Walking into Chapters last evening and seeing the size of the business books’ section reminded me of the sheer volume of business information available. There is something on just about every business topic you could imagine, and then some.
Yet is this a good thing? Often, our quest for business knowledge takes us down compartmentalized paths where we can easily forget what the real purpose of a business is: to create and keep customers (Peter F. Drucker).
I am almost tempted to offer a truism, Anderson’s Law, if you will: if whatever you are going to do in your business helps you to create and keep a customer, then it is right and good.
Too often, we forget about creating and keeping customers. Many business decisions and actions seem remote and unconnected from this basic purpose. Yet, if we do not keep that end in mind, we can quickly find ourselves trapped in a cul-de-sac where we are no longer connected to the real purpose of a business.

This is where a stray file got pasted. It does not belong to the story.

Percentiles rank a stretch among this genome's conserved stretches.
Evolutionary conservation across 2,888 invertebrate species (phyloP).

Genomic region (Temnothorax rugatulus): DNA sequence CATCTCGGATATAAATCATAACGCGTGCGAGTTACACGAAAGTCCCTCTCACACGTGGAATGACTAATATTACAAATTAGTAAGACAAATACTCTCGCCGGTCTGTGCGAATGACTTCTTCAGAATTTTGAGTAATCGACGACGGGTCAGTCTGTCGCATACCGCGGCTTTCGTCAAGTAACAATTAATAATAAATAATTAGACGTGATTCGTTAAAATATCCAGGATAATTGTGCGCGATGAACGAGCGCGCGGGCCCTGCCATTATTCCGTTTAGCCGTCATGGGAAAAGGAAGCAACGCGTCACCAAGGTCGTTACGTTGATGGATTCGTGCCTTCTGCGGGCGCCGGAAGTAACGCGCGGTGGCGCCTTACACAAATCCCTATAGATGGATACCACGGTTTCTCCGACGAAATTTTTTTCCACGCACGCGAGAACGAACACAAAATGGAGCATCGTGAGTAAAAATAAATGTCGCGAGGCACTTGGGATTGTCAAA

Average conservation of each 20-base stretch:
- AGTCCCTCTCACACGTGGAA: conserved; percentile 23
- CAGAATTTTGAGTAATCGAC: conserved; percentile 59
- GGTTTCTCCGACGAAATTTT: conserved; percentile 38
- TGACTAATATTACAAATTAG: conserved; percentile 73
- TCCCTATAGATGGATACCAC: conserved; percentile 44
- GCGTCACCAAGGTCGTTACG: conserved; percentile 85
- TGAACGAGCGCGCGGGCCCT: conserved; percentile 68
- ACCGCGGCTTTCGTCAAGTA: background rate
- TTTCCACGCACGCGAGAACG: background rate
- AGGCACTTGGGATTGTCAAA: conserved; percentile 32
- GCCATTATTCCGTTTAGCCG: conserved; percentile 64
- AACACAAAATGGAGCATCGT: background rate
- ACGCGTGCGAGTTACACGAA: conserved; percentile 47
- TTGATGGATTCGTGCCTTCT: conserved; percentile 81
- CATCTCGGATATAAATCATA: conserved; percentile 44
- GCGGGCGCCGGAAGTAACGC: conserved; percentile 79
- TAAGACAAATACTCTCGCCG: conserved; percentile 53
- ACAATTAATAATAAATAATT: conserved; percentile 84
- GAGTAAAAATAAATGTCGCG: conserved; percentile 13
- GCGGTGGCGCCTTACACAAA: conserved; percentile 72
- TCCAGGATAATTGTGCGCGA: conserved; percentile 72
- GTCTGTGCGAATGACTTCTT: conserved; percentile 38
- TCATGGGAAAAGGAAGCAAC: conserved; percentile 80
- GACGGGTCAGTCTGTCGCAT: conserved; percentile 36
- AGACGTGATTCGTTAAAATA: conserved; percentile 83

All business decisions and actions should be rationalized according to how well they help fulfill Drucker’s dictum. If any course of action you are contemplating taking has little or no obvious connection to helping your business create and keep customers, then maybe it’s time for a rethink.